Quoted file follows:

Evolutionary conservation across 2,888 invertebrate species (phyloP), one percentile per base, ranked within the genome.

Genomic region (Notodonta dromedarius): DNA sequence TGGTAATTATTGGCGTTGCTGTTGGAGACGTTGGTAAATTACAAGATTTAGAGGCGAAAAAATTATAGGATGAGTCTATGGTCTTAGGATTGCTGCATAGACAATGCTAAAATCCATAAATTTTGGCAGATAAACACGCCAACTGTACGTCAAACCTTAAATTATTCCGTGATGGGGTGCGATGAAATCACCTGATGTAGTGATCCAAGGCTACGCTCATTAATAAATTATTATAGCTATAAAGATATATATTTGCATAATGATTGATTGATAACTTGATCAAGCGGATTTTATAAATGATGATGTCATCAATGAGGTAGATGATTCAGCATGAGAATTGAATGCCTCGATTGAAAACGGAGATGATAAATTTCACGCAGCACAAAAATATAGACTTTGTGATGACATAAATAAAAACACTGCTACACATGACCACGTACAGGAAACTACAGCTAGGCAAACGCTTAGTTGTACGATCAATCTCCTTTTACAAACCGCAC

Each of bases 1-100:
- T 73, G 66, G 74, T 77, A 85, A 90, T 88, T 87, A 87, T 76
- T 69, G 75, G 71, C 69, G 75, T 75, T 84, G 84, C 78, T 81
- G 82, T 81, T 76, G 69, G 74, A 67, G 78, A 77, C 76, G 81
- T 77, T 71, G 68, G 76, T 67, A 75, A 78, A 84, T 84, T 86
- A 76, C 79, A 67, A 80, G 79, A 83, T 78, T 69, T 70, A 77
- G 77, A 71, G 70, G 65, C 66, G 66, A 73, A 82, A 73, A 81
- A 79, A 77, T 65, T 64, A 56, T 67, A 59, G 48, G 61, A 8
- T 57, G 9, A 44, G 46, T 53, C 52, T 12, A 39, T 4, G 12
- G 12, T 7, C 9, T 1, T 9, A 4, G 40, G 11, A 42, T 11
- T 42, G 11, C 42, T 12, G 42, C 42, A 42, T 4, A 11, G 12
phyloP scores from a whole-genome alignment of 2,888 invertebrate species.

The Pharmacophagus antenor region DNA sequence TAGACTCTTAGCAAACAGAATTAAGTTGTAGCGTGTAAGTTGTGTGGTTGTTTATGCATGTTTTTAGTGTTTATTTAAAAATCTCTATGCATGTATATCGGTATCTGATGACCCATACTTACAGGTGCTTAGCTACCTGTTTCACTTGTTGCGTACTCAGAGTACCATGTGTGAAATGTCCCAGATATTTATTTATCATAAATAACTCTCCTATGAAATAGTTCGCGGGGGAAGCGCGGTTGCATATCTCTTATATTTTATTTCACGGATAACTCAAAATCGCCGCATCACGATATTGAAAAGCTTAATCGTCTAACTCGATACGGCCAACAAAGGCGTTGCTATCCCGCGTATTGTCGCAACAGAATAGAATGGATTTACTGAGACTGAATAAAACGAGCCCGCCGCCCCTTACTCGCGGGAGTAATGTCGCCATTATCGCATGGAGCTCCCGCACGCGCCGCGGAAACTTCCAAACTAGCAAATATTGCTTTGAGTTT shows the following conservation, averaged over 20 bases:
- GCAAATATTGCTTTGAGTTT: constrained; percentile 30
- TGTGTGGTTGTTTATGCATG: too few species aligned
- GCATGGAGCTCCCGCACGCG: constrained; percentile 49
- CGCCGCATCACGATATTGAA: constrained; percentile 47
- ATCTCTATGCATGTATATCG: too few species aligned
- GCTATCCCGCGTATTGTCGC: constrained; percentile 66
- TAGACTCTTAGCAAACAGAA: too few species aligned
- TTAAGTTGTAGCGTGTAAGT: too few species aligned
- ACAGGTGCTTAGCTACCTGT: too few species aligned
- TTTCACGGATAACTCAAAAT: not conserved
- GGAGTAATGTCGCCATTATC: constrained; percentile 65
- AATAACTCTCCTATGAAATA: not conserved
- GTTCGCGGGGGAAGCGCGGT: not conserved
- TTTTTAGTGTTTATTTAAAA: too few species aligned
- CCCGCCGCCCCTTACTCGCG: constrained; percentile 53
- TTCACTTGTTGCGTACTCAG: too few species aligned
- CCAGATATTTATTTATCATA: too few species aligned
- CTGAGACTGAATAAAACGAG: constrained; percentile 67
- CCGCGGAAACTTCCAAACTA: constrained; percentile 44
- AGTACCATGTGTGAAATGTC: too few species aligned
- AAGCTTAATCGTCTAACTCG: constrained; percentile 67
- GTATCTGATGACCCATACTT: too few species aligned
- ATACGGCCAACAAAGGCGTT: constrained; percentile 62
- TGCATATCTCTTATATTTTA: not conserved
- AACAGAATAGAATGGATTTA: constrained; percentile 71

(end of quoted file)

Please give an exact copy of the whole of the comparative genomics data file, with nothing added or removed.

Evolutionary conservation across 2,888 invertebrate species (phyloP), one percentile per base, ranked within the genome.

Genomic region (Notodonta dromedarius): DNA sequence TGGTAATTATTGGCGTTGCTGTTGGAGACGTTGGTAAATTACAAGATTTAGAGGCGAAAAAATTATAGGATGAGTCTATGGTCTTAGGATTGCTGCATAGACAATGCTAAAATCCATAAATTTTGGCAGATAAACACGCCAACTGTACGTCAAACCTTAAATTATTCCGTGATGGGGTGCGATGAAATCACCTGATGTAGTGATCCAAGGCTACGCTCATTAATAAATTATTATAGCTATAAAGATATATATTTGCATAATGATTGATTGATAACTTGATCAAGCGGATTTTATAAATGATGATGTCATCAATGAGGTAGATGATTCAGCATGAGAATTGAATGCCTCGATTGAAAACGGAGATGATAAATTTCACGCAGCACAAAAATATAGACTTTGTGATGACATAAATAAAAACACTGCTACACATGACCACGTACAGGAAACTACAGCTAGGCAAACGCTTAGTTGTACGATCAATCTCCTTTTACAAACCGCAC

Each of bases 1-100:
- T 73, G 66, G 74, T 77, A 85, A 90, T 88, T 87, A 87, T 76
- T 69, G 75, G 71, C 69, G 75, T 75, T 84, G 84, C 78, T 81
- G 82, T 81, T 76, G 69, G 74, A 67, G 78, A 77, C 76, G 81
- T 77, T 71, G 68, G 76, T 67, A 75, A 78, A 84, T 84, T 86
- A 76, C 79, A 67, A 80, G 79, A 83, T 78, T 69, T 70, A 77
- G 77, A 71, G 70, G 65, C 66, G 66, A 73, A 82, A 73, A 81
- A 79, A 77, T 65, T 64, A 56, T 67, A 59, G 48, G 61, A 8
- T 57, G 9, A 44, G 46, T 53, C 52, T 12, A 39, T 4, G 12
- G 12, T 7, C 9, T 1, T 9, A 4, G 40, G 11, A 42, T 11
- T 42, G 11, C 42, T 12, G 42, C 42, A 42, T 4, A 11, G 12
phyloP scores from a whole-genome alignment of 2,888 invertebrate species.

The Pharmacophagus antenor region DNA sequence TAGACTCTTAGCAAACAGAATTAAGTTGTAGCGTGTAAGTTGTGTGGTTGTTTATGCATGTTTTTAGTGTTTATTTAAAAATCTCTATGCATGTATATCGGTATCTGATGACCCATACTTACAGGTGCTTAGCTACCTGTTTCACTTGTTGCGTACTCAGAGTACCATGTGTGAAATGTCCCAGATATTTATTTATCATAAATAACTCTCCTATGAAATAGTTCGCGGGGGAAGCGCGGTTGCATATCTCTTATATTTTATTTCACGGATAACTCAAAATCGCCGCATCACGATATTGAAAAGCTTAATCGTCTAACTCGATACGGCCAACAAAGGCGTTGCTATCCCGCGTATTGTCGCAACAGAATAGAATGGATTTACTGAGACTGAATAAAACGAGCCCGCCGCCCCTTACTCGCGGGAGTAATGTCGCCATTATCGCATGGAGCTCCCGCACGCGCCGCGGAAACTTCCAAACTAGCAAATATTGCTTTGAGTTT shows the following conservation, averaged over 20 bases:
- GCAAATATTGCTTTGAGTTT: constrained; percentile 30
- TGTGTGGTTGTTTATGCATG: too few species aligned
- GCATGGAGCTCCCGCACGCG: constrained; percentile 49
- CGCCGCATCACGATATTGAA: constrained; percentile 47
- ATCTCTATGCATGTATATCG: too few species aligned
- GCTATCCCGCGTATTGTCGC: constrained; percentile 66
- TAGACTCTTAGCAAACAGAA: too few species aligned
- TTAAGTTGTAGCGTGTAAGT: too few species aligned
- ACAGGTGCTTAGCTACCTGT: too few species aligned
- TTTCACGGATAACTCAAAAT: not conserved
- GGAGTAATGTCGCCATTATC: constrained; percentile 65
- AATAACTCTCCTATGAAATA: not conserved
- GTTCGCGGGGGAAGCGCGGT: not conserved
- TTTTTAGTGTTTATTTAAAA: too few species aligned
- CCCGCCGCCCCTTACTCGCG: constrained; percentile 53
- TTCACTTGTTGCGTACTCAG: too few species aligned
- CCAGATATTTATTTATCATA: too few species aligned
- CTGAGACTGAATAAAACGAG: constrained; percentile 67
- CCGCGGAAACTTCCAAACTA: constrained; percentile 44
- AGTACCATGTGTGAAATGTC: too few species aligned
- AAGCTTAATCGTCTAACTCG: constrained; percentile 67
- GTATCTGATGACCCATACTT: too few species aligned
- ATACGGCCAACAAAGGCGTT: constrained; percentile 62
- TGCATATCTCTTATATTTTA: not conserved
- AACAGAATAGAATGGATTTA: constrained; percentile 71